Churches Count on Nature, to run between 5-13 June 2021, is a citizen-science event covering churchyards across the England and Wales.
The project will see communities and visitors making a note of the animals, birds, insects, or fungi in their local churchyard. Their data will then be collated on the National Biodiversity Network.
It is being jointly run by the conservation charities Caring for God’s Acre, A Rocha UK, the Church of England, and the Church in Wales.
The week is open to anyone with a love of nature and churches are being encouraged to link with local schools, local wildlife groups, and those who may not have visited before to discover churchyards.
It is thought church land, often uniquely unploughed and undeveloped, could be a habitat for precious and endangered plants and other wildlife.
During Covid-19 restrictions, churchyards have offered a quiet space for communities particularly in urban areas.
The Bishop of Reading, Olivia Graham, who sits on the Church of England’s Environmental Working Group, said: “Together, churchyards cover a huge area –estimated to be equivalent to a small national park.
“I would strongly encourage churches to sign up to Churches Count on Nature.
“It is simple to join in and there is plenty of guidance for churches, organisers, and participants online.
“We read in the Gospels that Jesus was deeply rooted in his natural surroundings, the rhythm of the agricultural seasons, the lilies of the field, the birds of the air.
“As Christians, we notice and celebrate the beauty and rich diversity of God’s creation. And from our thankful hearts flows our deep desire to care for and protect it.”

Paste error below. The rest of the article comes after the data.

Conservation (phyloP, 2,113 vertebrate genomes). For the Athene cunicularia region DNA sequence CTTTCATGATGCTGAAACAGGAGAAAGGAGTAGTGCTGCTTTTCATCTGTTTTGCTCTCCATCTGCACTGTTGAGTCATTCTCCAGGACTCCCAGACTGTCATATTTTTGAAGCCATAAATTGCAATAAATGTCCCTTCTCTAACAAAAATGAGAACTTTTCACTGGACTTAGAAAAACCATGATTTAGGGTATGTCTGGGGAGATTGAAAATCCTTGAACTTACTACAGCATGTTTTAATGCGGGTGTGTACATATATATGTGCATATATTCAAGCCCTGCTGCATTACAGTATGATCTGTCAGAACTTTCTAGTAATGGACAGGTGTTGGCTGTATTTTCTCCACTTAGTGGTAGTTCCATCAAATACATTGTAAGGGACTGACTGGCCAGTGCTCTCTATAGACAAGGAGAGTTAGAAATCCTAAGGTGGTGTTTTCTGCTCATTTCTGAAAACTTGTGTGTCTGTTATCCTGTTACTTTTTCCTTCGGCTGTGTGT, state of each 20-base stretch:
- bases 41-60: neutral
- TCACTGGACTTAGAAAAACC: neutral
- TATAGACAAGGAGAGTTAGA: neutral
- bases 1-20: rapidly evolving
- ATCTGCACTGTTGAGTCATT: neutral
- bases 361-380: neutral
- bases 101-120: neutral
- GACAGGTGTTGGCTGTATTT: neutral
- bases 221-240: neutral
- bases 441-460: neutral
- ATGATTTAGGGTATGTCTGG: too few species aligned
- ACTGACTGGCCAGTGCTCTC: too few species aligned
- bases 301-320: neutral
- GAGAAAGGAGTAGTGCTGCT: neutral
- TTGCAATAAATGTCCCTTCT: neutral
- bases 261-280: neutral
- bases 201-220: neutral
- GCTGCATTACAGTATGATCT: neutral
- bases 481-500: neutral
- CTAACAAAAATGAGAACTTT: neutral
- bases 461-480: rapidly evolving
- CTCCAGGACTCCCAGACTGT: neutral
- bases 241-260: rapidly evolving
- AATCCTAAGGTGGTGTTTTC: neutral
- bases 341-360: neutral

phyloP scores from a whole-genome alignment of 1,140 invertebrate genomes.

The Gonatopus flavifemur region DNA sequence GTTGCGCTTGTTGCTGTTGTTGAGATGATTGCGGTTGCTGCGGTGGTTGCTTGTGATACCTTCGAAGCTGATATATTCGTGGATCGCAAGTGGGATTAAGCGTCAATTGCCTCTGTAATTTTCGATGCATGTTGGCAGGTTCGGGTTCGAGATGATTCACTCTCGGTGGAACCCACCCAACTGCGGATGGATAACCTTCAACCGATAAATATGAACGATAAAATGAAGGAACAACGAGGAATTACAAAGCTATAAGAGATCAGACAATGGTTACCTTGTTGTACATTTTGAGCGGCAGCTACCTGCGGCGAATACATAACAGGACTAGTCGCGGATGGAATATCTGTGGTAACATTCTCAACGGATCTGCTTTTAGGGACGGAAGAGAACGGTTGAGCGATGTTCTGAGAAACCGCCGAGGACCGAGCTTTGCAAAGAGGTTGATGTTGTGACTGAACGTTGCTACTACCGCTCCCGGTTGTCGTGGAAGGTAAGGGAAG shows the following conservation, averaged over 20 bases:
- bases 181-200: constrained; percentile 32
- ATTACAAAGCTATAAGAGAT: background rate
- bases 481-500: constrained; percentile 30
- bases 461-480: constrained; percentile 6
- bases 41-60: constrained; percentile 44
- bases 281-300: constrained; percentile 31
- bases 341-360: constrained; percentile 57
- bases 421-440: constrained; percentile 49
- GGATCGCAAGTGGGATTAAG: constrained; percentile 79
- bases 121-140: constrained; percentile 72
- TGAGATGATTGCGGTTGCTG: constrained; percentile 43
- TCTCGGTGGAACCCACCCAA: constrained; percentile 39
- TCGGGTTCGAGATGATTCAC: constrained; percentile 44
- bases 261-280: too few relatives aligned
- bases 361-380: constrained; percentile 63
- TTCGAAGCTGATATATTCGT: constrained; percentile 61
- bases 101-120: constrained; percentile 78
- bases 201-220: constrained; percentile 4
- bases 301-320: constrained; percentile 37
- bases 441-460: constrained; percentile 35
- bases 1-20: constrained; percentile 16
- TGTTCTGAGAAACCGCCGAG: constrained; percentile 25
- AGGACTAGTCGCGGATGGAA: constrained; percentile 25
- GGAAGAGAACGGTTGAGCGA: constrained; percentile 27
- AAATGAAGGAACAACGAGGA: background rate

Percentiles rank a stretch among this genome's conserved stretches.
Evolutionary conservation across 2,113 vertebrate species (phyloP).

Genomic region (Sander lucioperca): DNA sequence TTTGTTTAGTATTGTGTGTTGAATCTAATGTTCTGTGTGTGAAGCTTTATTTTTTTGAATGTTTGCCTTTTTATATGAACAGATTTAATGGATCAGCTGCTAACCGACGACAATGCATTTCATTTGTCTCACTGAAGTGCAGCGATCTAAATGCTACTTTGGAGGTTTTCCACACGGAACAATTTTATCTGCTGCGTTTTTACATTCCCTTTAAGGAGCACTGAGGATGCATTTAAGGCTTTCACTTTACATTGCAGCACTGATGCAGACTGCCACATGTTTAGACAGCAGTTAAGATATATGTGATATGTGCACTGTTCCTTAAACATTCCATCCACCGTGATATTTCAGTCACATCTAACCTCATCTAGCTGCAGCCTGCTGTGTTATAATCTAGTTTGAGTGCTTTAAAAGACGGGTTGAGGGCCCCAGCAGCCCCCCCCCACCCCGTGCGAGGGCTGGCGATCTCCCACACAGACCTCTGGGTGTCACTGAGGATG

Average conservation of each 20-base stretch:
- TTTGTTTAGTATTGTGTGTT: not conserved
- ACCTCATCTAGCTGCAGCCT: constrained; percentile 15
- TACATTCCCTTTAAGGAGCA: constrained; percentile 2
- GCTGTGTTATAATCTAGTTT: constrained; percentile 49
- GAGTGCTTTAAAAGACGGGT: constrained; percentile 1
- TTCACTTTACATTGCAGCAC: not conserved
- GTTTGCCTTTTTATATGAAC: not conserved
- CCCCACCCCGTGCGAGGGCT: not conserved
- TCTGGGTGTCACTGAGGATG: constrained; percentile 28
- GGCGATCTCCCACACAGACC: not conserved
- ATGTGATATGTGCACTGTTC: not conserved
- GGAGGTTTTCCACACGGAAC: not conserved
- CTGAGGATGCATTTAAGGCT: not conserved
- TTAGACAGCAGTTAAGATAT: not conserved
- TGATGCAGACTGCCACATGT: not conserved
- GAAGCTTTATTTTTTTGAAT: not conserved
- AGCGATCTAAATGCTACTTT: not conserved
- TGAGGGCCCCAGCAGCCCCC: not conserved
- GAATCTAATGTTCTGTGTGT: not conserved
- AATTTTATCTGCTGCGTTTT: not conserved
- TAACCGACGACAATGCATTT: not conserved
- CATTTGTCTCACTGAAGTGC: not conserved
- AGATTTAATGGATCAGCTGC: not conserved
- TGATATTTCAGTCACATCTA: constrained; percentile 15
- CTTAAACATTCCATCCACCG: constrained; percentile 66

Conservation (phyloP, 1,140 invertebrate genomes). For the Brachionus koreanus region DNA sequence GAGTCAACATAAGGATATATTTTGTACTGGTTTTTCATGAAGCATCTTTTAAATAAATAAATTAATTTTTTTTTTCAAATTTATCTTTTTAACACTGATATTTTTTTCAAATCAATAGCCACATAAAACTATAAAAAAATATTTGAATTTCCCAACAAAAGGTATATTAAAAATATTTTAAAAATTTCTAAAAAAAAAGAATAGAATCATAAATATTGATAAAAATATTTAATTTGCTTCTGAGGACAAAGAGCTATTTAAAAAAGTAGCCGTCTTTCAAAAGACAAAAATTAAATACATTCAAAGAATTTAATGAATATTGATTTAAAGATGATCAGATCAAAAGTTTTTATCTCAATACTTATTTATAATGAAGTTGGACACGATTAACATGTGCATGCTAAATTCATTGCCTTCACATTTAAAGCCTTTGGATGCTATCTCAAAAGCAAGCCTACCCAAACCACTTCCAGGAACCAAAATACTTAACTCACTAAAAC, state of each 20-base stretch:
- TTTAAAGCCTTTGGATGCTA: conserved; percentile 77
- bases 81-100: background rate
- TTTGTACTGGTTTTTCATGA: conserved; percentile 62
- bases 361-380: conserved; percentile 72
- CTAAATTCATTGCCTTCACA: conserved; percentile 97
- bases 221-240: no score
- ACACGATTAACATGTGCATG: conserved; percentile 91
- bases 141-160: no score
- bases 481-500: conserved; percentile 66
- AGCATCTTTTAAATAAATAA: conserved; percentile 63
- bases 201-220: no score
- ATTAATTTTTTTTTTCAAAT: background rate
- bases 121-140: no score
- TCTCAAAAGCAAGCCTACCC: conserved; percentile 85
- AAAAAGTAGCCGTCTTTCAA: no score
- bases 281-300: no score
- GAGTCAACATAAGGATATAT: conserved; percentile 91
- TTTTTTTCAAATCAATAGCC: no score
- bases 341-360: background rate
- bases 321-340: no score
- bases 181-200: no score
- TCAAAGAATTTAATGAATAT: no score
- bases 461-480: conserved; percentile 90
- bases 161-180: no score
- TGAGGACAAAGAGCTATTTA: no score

The Bishop of Salisbury, Nicholas Holtam, has also welcomed the project in a new video.
Visitors are being encouraged to take part – whether they are nature experts or not.
Various online guidance about getting to know fauna and flora are being shared with churches participating to make sure the event is as inclusive as possible.
The Church in Wales has also welcomed the initiative. The Bishop of St Davids, Dr Joanna Penberthy, said: “Churches Count on Nature is an important and imaginative project open to all denominations.
“Church communities with churchyards, open spaces, burial grounds or land are being encouraged to take notice of them and document the plants and wildlife within them. Look at the website: it is simple to log in and has plenty of advice to help you.
“At the end of Genesis chapter one we are told ‘God saw everything that he had made and behold, it was very good.’ Churches Count on Nature gives us a chance to see a little of what lives in our part of God’s acre and I do encourage you to get involved.”
Churches Count on Nature will also see a series of webinars from leading conservationists, scientists, and experts. Topics include tree management, ecology and biology record management guidance, and outdoor worship support.
A similar national event Love Your Burial Ground Week will be combined with this project.
Registration for the webinars has already begun on the Church of England’s website and churches can register interest in the Churches Count on Nature online as well.